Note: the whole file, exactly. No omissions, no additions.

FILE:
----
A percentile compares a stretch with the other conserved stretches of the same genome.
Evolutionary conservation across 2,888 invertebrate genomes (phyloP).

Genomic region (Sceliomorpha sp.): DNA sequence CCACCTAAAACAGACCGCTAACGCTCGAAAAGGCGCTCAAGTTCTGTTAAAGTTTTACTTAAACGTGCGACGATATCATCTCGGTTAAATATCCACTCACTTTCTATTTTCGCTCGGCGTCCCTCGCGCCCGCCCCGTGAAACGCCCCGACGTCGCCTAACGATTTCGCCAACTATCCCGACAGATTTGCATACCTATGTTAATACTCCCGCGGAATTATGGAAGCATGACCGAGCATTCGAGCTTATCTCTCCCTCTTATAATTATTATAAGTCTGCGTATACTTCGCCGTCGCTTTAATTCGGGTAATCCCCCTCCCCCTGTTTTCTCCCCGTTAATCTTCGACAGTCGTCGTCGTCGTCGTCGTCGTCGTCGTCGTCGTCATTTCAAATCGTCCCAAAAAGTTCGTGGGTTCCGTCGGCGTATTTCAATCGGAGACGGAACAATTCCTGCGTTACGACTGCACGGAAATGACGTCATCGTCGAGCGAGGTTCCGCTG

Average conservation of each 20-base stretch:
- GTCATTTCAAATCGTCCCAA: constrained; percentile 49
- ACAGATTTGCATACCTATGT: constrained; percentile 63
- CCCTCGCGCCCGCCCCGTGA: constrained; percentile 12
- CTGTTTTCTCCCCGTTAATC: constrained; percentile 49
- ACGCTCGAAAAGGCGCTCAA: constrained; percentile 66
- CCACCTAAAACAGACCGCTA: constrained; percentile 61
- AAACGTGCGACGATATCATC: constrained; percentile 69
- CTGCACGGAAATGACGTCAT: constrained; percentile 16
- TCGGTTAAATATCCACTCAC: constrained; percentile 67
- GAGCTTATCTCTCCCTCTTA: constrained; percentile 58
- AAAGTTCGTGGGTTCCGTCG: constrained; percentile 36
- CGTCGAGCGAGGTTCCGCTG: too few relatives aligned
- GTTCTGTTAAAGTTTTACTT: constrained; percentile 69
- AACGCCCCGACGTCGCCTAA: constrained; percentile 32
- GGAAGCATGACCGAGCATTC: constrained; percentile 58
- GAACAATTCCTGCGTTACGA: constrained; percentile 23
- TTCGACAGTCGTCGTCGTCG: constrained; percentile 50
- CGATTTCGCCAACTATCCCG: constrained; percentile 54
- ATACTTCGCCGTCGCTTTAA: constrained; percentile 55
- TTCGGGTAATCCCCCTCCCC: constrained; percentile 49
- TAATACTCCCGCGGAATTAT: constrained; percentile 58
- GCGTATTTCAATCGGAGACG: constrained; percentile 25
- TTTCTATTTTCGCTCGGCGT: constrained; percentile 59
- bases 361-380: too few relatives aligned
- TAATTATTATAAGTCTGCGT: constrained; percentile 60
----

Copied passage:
A percentile compares a stretch with the other conserved stretches of the same genome.
Evolutionary conservation across 2,888 invertebrate genomes (phyloP).

Genomic region (Sceliomorpha sp.): DNA sequence CCACCTAAAACAGACCGCTAACGCTCGAAAAGGCGCTCAAGTTCTGTTAAAGTTTTACTTAAACGTGCGACGATATCATCTCGGTTAAATATCCACTCACTTTCTATTTTCGCTCGGCGTCCCTCGCGCCCGCCCCGTGAAACGCCCCGACGTCGCCTAACGATTTCGCCAACTATCCCGACAGATTTGCATACCTATGTTAATACTCCCGCGGAATTATGGAAGCATGACCGAGCATTCGAGCTTATCTCTCCCTCTTATAATTATTATAAGTCTGCGTATACTTCGCCGTCGCTTTAATTCGGGTAATCCCCCTCCCCCTGTTTTCTCCCCGTTAATCTTCGACAGTCGTCGTCGTCGTCGTCGTCGTCGTCGTCGTCGTCATTTCAAATCGTCCCAAAAAGTTCGTGGGTTCCGTCGGCGTATTTCAATCGGAGACGGAACAATTCCTGCGTTACGACTGCACGGAAATGACGTCATCGTCGAGCGAGGTTCCGCTG

Average conservation of each 20-base stretch:
- GTCATTTCAAATCGTCCCAA: constrained; percentile 49
- ACAGATTTGCATACCTATGT: constrained; percentile 63
- CCCTCGCGCCCGCCCCGTGA: constrained; percentile 12
- CTGTTTTCTCCCCGTTAATC: constrained; percentile 49
- ACGCTCGAAAAGGCGCTCAA: constrained; percentile 66
- CCACCTAAAACAGACCGCTA: constrained; percentile 61
- AAACGTGCGACGATATCATC: constrained; percentile 69
- CTGCACGGAAATGACGTCAT: constrained; percentile 16
- TCGGTTAAATATCCACTCAC: constrained; percentile 67
- GAGCTTATCTCTCCCTCTTA: constrained; percentile 58
- AAAGTTCGTGGGTTCCGTCG: constrained; percentile 36
- CGTCGAGCGAGGTTCCGCTG: too few relatives aligned
- GTTCTGTTAAAGTTTTACTT: constrained; percentile 69
- AACGCCCCGACGTCGCCTAA: constrained; percentile 32
- GGAAGCATGACCGAGCATTC: constrained; percentile 58
- GAACAATTCCTGCGTTACGA: constrained; percentile 23
- TTCGACAGTCGTCGTCGTCG: constrained; percentile 50
- CGATTTCGCCAACTATCCCG: constrained; percentile 54
- ATACTTCGCCGTCGCTTTAA: constrained; percentile 55
- TTCGGGTAATCCCCCTCCCC: constrained; percentile 49
- TAATACTCCCGCGGAATTAT: constrained; percentile 58
- GCGTATTTCAATCGGAGACG: constrained; percentile 25
- TTTCTATTTTCGCTCGGCGT: constrained; percentile 59
- bases 361-380: too few relatives aligned
- TAATTATTATAAGTCTGCGT: constrained; percentile 60